Gannon University’s Student Government Association (SGA) is currently working with Metz Culinary Management to determine ways to better fit students’ needs for food service on campus.
One of these current explorations includes discussions on whether there is a need to increase late-night food options.
According to SGA President Kendra Walker, the student government group is working with Metz to gather preliminary research on what the most effective way to meet this need may be.
At Gannon, all freshman resident students are required to have a meal plan for the entirety of their first two semesters on campus.
These plans vary in costs from $2,470 per semester for the cheapest “Maroon” plan to $3,000 per semester for the most expensive “Golden Knight” plan.
Upperclassmen are not required to purchase a meal plan; however, many do elect to keep a smaller plan.
These vary in costs from 25 meal swipes per semester for $423 to 150 meals a semester for $1,795. All of the upperclassmen meal swipe plans also include $150 of GU Gold in this cost.
“The freshman class was particularly passionate about this issue since many of their constituents, especially the residents, are required to have a meal plan,” Walker said.
“The freshman class is aware that this is a university-wide concern and is making sure to get appropriate feedback.”
According to Walker, Metz has been extremely supportive thus far in helping conduct the initial research.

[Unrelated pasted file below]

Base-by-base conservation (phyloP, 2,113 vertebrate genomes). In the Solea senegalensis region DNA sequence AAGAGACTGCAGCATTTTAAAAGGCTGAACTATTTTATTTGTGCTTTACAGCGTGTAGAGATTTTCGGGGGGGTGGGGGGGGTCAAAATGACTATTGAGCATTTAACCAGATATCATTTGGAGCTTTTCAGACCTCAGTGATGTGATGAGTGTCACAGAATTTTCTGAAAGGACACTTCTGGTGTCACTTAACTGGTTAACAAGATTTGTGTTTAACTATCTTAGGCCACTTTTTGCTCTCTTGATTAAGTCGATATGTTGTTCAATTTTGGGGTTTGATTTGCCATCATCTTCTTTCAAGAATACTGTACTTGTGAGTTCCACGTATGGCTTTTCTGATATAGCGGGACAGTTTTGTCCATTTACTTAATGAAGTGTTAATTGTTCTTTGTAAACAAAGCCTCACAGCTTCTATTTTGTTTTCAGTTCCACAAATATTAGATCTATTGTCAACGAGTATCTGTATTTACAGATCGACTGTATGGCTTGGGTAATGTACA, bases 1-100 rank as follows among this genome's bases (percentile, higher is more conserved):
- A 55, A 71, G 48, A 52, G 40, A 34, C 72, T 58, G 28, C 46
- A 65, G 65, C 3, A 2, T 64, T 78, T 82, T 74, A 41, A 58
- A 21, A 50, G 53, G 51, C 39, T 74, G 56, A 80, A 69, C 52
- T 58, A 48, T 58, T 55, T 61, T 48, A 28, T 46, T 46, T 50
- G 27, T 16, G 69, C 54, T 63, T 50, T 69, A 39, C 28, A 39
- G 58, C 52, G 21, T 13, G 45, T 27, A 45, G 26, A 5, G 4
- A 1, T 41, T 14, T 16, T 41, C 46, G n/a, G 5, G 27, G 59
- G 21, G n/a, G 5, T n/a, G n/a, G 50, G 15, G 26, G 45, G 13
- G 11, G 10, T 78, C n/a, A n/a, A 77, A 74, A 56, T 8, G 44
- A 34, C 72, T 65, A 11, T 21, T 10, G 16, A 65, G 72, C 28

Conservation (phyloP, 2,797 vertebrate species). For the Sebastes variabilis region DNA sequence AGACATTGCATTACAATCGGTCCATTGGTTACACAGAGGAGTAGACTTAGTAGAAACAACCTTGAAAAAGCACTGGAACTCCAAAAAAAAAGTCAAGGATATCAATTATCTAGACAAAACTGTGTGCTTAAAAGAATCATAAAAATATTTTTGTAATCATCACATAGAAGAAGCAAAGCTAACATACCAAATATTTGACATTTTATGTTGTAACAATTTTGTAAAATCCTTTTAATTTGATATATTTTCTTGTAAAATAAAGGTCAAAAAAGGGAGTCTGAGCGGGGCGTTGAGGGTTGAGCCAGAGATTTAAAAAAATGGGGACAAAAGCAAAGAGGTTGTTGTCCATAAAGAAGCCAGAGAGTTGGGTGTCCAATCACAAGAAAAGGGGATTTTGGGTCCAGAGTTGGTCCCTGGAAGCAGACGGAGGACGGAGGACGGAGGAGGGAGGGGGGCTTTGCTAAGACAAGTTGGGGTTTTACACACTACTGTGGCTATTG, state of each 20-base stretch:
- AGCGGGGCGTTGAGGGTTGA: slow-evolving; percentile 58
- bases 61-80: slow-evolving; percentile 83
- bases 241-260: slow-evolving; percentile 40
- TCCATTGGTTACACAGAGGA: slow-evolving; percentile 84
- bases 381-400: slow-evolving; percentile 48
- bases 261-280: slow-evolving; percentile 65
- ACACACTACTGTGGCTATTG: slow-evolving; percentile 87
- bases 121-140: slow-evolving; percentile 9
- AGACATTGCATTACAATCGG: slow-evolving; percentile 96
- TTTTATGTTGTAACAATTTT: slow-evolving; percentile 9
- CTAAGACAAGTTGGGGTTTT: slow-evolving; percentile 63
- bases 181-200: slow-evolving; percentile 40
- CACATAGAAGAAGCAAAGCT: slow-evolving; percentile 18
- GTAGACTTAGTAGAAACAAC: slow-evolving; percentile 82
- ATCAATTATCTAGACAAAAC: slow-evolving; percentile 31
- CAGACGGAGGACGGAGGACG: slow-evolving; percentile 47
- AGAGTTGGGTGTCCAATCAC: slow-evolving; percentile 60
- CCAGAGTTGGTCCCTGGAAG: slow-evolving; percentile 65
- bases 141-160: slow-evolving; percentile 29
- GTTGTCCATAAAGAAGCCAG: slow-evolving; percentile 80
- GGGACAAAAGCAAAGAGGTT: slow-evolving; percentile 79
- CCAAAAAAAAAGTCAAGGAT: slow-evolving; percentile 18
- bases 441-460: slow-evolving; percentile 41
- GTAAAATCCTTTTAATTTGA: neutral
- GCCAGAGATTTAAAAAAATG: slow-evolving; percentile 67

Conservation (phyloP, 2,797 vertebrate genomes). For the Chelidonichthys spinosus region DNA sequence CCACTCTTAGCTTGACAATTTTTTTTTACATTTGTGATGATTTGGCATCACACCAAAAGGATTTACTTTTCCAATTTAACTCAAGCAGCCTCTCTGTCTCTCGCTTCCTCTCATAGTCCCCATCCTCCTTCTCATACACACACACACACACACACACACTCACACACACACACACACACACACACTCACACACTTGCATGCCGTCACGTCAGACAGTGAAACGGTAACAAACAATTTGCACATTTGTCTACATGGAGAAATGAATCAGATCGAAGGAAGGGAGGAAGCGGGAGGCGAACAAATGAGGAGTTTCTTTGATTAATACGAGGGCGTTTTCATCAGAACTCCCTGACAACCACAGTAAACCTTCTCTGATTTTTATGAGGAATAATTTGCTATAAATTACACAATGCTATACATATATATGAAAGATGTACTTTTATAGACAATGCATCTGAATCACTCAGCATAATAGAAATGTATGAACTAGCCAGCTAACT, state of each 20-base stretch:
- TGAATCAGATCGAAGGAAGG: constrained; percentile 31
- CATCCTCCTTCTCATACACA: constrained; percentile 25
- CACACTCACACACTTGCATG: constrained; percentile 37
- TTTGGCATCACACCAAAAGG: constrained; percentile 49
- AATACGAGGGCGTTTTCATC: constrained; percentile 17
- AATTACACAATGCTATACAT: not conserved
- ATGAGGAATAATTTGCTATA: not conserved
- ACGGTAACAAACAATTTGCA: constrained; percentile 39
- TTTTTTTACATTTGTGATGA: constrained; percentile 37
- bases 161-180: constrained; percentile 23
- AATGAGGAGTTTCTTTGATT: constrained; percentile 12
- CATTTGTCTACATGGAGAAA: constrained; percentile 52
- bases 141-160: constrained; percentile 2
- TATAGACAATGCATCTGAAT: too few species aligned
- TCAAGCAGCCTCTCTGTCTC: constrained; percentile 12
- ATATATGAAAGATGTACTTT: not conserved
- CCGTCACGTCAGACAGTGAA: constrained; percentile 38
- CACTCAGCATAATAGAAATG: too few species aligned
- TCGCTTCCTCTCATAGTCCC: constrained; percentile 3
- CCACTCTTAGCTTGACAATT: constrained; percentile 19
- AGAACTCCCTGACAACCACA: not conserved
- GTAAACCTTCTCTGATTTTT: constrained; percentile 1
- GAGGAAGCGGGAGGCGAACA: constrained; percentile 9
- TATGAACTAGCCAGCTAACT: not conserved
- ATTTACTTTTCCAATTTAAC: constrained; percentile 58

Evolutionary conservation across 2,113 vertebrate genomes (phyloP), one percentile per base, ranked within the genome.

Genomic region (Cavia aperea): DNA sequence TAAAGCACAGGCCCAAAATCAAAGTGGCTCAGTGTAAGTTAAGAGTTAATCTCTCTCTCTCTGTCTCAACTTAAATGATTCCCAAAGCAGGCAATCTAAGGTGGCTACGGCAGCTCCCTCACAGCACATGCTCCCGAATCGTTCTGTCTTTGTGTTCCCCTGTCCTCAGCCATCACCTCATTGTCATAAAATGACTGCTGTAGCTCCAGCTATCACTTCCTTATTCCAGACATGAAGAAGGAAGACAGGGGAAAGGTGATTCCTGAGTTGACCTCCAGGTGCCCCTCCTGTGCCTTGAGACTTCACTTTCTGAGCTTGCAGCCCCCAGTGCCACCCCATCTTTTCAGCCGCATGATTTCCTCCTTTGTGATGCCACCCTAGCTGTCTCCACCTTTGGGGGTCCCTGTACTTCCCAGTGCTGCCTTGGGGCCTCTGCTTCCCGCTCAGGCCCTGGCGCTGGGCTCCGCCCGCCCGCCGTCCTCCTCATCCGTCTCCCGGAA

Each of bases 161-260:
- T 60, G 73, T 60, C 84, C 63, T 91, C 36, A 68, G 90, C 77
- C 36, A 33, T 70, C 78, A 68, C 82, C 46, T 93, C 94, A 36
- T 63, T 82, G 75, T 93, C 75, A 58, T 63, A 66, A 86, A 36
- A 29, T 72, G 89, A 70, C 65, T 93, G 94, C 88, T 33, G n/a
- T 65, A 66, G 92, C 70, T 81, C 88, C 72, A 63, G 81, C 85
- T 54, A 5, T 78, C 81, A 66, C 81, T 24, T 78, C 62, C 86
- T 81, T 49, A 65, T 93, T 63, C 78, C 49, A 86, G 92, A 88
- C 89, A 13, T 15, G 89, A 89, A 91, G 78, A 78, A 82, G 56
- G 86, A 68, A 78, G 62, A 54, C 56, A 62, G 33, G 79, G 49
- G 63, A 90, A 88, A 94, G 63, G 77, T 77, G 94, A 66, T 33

Pete Mannarelli, general manager of Metz at Gannon, currently serves as the contact point for the project and gave the freshmen representatives of SGA his blessing to create a survey on the topic.
Responses were gathered on both Nov. 30 and Dec. 1 from 11 a.m. – 1 p.m by freshmen representatives through tabling in the Waldron Campus Center.
Allie Domer, a sophomore athletic training major, said she believed having the opportunity to use a late-night meal swipe would be particularly helpful whenever she is in season for cross country.
“I think both Knight’s Cove and Docs should be open later than they are currently, maybe even until midnight,” she said.
“I feel like it is really inconvenient sometimes when I get done with practice late and I do not have many options where to eat.”
Tim Gannon, a sophomore secondary education social studies major, believed he would benefit from a late-night meal swipe, but was unsure if Metz would be fully supportive.
“I know no Metz workers would want to do that,” he said. “I can live with eating at my apartment.”
Although Walker said that there is no promise a late-night meal swipe will be coming this year, SGA still stands committed to helping students improve their experiences at Gannon.
If you were unable to provide feedback during the tabling outreach in Waldron, Walker suggests contacting freshman representative Adriana Molnar at email@example.com for the opportunity to do so.
In addition, if students have any other suggestions for SGA to consider, they are encouraged to reach out to Walker directly at firstname.lastname@example.org.